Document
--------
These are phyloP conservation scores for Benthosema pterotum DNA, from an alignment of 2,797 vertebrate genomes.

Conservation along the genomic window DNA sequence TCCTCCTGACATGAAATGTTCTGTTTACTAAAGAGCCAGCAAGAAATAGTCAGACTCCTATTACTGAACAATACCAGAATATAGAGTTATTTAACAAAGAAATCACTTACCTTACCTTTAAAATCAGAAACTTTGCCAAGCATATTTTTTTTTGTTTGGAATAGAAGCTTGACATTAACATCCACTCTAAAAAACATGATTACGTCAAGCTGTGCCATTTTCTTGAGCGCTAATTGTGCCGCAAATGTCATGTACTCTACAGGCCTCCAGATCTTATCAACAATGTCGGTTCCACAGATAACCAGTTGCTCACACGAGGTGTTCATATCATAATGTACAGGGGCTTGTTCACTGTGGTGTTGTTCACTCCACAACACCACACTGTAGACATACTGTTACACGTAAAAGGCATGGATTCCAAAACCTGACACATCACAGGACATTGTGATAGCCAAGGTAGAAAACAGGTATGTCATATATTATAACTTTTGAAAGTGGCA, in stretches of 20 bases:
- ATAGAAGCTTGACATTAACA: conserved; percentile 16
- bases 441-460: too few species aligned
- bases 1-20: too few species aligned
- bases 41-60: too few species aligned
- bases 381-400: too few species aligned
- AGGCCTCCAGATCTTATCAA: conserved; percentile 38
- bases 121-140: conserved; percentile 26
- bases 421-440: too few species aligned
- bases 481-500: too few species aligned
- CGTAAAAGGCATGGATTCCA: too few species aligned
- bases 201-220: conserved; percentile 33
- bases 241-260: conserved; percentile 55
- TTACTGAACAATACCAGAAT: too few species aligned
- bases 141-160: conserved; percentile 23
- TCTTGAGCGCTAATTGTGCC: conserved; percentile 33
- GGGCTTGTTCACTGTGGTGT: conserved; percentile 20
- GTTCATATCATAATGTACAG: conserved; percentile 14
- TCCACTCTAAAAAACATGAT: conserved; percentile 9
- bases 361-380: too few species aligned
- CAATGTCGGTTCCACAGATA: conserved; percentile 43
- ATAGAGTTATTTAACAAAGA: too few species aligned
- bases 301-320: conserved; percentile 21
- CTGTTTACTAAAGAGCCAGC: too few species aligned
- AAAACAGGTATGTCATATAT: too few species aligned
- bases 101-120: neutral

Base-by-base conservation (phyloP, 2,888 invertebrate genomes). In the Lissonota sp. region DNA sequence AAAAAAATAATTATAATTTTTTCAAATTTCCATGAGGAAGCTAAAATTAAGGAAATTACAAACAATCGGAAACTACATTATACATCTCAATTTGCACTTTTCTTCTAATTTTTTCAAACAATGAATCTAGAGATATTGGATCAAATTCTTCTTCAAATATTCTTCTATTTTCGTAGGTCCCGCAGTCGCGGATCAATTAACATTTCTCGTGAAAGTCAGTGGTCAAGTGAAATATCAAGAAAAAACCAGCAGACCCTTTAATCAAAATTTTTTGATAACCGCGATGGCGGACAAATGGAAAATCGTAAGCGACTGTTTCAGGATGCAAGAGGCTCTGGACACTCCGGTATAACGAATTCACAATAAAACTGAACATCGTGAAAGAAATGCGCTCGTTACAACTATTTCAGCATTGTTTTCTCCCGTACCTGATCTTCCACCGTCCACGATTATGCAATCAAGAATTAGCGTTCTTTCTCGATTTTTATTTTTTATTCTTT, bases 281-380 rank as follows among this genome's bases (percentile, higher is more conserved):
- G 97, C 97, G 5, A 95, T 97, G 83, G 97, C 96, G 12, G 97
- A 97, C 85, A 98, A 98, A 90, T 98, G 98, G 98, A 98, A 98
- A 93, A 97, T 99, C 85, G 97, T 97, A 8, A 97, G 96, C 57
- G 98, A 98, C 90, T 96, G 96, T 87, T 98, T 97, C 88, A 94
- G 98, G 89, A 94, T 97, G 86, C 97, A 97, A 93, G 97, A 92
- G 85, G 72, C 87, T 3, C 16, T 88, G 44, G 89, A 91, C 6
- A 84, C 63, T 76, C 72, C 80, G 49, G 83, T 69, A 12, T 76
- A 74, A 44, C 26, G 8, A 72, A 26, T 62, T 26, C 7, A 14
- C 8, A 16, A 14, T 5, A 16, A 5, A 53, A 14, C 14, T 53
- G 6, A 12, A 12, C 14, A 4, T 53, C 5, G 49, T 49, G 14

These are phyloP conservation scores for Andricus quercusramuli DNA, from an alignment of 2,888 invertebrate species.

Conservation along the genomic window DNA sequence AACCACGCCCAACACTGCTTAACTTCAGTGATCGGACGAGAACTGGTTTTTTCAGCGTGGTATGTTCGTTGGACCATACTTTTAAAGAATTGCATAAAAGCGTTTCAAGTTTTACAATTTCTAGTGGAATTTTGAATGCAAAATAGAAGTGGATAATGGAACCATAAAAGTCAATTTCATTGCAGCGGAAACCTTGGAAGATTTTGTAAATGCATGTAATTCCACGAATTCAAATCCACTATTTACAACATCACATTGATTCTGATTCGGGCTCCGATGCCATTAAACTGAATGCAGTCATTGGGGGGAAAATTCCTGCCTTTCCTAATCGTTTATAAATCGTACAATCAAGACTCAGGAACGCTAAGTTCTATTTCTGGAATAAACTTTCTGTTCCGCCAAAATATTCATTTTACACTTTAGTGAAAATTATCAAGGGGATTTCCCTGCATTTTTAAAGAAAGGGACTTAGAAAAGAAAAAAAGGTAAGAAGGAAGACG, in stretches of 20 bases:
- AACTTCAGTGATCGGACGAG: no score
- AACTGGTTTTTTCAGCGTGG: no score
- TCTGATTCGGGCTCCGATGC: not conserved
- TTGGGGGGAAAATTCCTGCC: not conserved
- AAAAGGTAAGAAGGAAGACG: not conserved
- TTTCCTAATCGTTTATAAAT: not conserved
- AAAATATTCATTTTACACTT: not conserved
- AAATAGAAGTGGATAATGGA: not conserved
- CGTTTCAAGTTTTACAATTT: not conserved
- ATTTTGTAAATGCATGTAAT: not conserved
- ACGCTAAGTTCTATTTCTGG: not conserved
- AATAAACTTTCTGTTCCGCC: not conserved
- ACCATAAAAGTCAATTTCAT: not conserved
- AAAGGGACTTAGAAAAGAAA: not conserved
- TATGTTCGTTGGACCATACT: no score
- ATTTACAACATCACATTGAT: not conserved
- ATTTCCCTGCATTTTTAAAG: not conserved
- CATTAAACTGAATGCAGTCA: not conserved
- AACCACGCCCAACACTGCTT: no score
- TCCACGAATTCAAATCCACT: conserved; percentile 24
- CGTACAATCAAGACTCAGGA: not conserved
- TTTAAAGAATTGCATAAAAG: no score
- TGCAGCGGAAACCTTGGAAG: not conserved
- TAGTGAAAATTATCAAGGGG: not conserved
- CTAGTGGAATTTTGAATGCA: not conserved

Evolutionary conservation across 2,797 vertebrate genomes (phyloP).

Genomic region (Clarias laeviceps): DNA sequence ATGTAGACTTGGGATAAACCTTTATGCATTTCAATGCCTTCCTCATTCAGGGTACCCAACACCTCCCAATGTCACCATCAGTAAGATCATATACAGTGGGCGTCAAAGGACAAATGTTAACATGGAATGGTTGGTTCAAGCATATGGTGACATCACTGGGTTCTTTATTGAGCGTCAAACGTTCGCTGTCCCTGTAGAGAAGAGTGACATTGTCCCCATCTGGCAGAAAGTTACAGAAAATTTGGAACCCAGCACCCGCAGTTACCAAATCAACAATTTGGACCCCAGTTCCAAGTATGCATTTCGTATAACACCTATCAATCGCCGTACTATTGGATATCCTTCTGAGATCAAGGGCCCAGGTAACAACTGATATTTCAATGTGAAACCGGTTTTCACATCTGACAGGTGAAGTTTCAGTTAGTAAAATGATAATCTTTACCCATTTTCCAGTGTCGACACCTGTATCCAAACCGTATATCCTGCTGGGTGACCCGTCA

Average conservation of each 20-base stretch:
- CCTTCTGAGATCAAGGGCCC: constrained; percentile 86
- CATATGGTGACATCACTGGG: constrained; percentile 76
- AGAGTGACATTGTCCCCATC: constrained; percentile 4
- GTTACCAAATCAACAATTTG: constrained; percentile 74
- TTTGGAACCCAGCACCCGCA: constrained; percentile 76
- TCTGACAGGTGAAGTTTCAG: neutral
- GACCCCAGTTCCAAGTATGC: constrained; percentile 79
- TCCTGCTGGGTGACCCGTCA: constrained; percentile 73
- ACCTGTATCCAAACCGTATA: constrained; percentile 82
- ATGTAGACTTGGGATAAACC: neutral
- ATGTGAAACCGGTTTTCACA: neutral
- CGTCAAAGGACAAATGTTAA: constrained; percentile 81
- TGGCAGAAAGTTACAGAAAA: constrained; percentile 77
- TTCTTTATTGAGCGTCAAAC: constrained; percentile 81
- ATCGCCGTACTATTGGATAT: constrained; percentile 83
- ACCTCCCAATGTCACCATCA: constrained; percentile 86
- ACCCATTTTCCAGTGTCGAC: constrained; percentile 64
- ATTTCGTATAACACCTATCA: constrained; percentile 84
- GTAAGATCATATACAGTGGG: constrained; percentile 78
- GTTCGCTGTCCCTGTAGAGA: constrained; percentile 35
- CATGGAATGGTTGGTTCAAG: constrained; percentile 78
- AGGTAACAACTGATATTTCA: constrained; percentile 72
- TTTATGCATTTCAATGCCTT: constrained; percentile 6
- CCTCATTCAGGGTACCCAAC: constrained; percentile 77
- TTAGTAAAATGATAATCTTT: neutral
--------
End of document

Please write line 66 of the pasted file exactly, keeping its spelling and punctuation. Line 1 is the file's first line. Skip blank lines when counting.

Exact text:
Evolutionary conservation across 2,797 vertebrate genomes (phyloP).